Keep the investigation documentation in a separate, confidential investigation file separate from the normal personnel file. This is to minimize the chance that unauthorized people will find out about the allegations and possibly publicize them in such a way that your company becomes liable to the alleged harasser for defamation.
Fifth Step: Take Action and Document It
At some point, you will have to decide what happened and whether some action beyond the temporary steps you have already taken is necessary. The law does not require you to find that harassment occurred. If the investigation does not justify such a finding, let the complaining employee know of your conclusions, thank him or her for using your process, and reassure the employee that no retaliation or harassment will occur as a result of the complaint being filed. If the finding is that harassment occurred, take the appropriate action under your policy. Some harassment may warrant termination, but other forms of harassment may merit only a counseling of the harasser, a formal warning, a permanent transfer, a suspension, a demotion, or some other adverse job action short of discharge. Whatever you do, document it and place the documentation in the investigation file.
The question often arises of what the personnel file should reflect concerning action taken against someone disciplined for harassment. It is usually best to simply state in the personnel file that a certain action was taken for "violation of the harassment policy", or words to that effect, and to give a reference to further documentation in the investigation file.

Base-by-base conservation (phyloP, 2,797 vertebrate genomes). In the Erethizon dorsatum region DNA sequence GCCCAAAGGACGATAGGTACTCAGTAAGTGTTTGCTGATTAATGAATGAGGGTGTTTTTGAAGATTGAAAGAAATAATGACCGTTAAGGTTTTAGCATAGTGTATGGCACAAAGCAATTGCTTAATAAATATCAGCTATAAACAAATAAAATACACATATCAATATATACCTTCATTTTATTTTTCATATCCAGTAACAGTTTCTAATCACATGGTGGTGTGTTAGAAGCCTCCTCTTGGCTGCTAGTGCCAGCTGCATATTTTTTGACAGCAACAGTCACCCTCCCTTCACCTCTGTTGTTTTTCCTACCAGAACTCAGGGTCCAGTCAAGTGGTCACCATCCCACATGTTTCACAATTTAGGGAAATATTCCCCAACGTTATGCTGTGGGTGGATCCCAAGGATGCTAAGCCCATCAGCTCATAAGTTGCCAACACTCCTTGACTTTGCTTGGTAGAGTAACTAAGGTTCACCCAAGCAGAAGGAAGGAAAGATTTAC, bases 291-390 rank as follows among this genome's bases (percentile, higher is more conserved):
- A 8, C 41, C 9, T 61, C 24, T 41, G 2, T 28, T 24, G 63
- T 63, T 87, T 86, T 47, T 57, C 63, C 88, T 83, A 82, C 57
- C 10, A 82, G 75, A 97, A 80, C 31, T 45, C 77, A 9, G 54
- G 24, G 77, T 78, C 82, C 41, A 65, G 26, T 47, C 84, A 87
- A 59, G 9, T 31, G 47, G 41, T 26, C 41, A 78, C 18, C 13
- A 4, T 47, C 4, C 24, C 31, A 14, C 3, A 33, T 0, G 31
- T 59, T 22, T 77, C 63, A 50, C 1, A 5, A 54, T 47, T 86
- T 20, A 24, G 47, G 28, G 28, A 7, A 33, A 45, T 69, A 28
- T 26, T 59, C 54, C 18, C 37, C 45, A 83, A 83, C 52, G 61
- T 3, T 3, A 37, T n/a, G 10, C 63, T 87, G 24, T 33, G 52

Companies that follow these steps should find themselves in a much better position in court or before the EEOC in case of any legal action for harassment. Since the Supreme Court rulings are so clear that liability results from a tangible job action in the case of a supervisor harassing a subordinate, your general personnel policies should make it clear that authority to change the terms and conditions of employment is vested only in certain carefully-designated people and that ordinary supervisors have no such authority - all employees must be aware of these facts! In general, use your policy and your documentation to show that you did the best you could to ensure that the complaint was dealt with effectively and that the employee was fairly treated; that if harassment occurred, it was without any knowledge or approval on the part of the company; and that no tangible adverse job action resulted against the employee. If the employee quits without taking advantage of their rights under your harassment policy, you should argue that a reasonable employee would not have quit without affording the employer a chance to address their problems. If the employee quits without any notice whatsoever about the alleged problems, point that out and argue that your company had no opportunity at all to try to correct whatever problems allegedly existed.